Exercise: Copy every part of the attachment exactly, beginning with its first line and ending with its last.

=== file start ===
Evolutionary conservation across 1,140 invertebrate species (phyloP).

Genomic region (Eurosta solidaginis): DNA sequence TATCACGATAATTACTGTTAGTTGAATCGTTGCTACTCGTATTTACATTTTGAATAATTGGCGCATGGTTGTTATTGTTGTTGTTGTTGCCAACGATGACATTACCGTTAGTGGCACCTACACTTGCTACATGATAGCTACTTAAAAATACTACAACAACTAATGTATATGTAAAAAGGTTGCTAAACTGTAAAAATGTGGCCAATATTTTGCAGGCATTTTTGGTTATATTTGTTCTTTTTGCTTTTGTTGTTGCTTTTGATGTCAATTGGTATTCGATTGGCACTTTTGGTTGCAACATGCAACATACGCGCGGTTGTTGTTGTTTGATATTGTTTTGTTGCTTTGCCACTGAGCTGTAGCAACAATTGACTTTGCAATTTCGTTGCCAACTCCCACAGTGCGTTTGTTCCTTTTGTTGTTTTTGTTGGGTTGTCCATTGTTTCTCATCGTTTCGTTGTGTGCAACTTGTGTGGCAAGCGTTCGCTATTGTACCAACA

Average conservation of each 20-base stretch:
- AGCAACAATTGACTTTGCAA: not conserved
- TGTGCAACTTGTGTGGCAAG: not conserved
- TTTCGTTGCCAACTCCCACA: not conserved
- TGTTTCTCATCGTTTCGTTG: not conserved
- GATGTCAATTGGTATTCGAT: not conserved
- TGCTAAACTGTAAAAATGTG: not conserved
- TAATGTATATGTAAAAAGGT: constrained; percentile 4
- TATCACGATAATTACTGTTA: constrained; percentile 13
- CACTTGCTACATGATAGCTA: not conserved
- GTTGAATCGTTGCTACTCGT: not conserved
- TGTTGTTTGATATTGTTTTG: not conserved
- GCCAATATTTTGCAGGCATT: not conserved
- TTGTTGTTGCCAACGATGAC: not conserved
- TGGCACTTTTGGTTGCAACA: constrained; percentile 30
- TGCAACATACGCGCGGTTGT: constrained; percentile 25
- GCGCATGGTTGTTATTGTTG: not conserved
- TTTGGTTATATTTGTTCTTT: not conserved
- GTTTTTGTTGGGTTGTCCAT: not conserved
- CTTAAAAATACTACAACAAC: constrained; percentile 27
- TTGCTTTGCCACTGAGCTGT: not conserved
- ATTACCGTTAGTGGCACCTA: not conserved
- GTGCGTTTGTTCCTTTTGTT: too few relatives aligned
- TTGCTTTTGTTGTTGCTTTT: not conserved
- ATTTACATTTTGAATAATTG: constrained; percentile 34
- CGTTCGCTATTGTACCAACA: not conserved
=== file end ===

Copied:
Evolutionary conservation across 1,140 invertebrate species (phyloP).

Genomic region (Eurosta solidaginis): DNA sequence TATCACGATAATTACTGTTAGTTGAATCGTTGCTACTCGTATTTACATTTTGAATAATTGGCGCATGGTTGTTATTGTTGTTGTTGTTGCCAACGATGACATTACCGTTAGTGGCACCTACACTTGCTACATGATAGCTACTTAAAAATACTACAACAACTAATGTATATGTAAAAAGGTTGCTAAACTGTAAAAATGTGGCCAATATTTTGCAGGCATTTTTGGTTATATTTGTTCTTTTTGCTTTTGTTGTTGCTTTTGATGTCAATTGGTATTCGATTGGCACTTTTGGTTGCAACATGCAACATACGCGCGGTTGTTGTTGTTTGATATTGTTTTGTTGCTTTGCCACTGAGCTGTAGCAACAATTGACTTTGCAATTTCGTTGCCAACTCCCACAGTGCGTTTGTTCCTTTTGTTGTTTTTGTTGGGTTGTCCATTGTTTCTCATCGTTTCGTTGTGTGCAACTTGTGTGGCAAGCGTTCGCTATTGTACCAACA

Average conservation of each 20-base stretch:
- AGCAACAATTGACTTTGCAA: not conserved
- TGTGCAACTTGTGTGGCAAG: not conserved
- TTTCGTTGCCAACTCCCACA: not conserved
- TGTTTCTCATCGTTTCGTTG: not conserved
- GATGTCAATTGGTATTCGAT: not conserved
- TGCTAAACTGTAAAAATGTG: not conserved
- TAATGTATATGTAAAAAGGT: constrained; percentile 4
- TATCACGATAATTACTGTTA: constrained; percentile 13
- CACTTGCTACATGATAGCTA: not conserved
- GTTGAATCGTTGCTACTCGT: not conserved
- TGTTGTTTGATATTGTTTTG: not conserved
- GCCAATATTTTGCAGGCATT: not conserved
- TTGTTGTTGCCAACGATGAC: not conserved
- TGGCACTTTTGGTTGCAACA: constrained; percentile 30
- TGCAACATACGCGCGGTTGT: constrained; percentile 25
- GCGCATGGTTGTTATTGTTG: not conserved
- TTTGGTTATATTTGTTCTTT: not conserved
- GTTTTTGTTGGGTTGTCCAT: not conserved
- CTTAAAAATACTACAACAAC: constrained; percentile 27
- TTGCTTTGCCACTGAGCTGT: not conserved
- ATTACCGTTAGTGGCACCTA: not conserved
- GTGCGTTTGTTCCTTTTGTT: too few relatives aligned
- TTGCTTTTGTTGTTGCTTTT: not conserved
- ATTTACATTTTGAATAATTG: constrained; percentile 34
- CGTTCGCTATTGTACCAACA: not conserved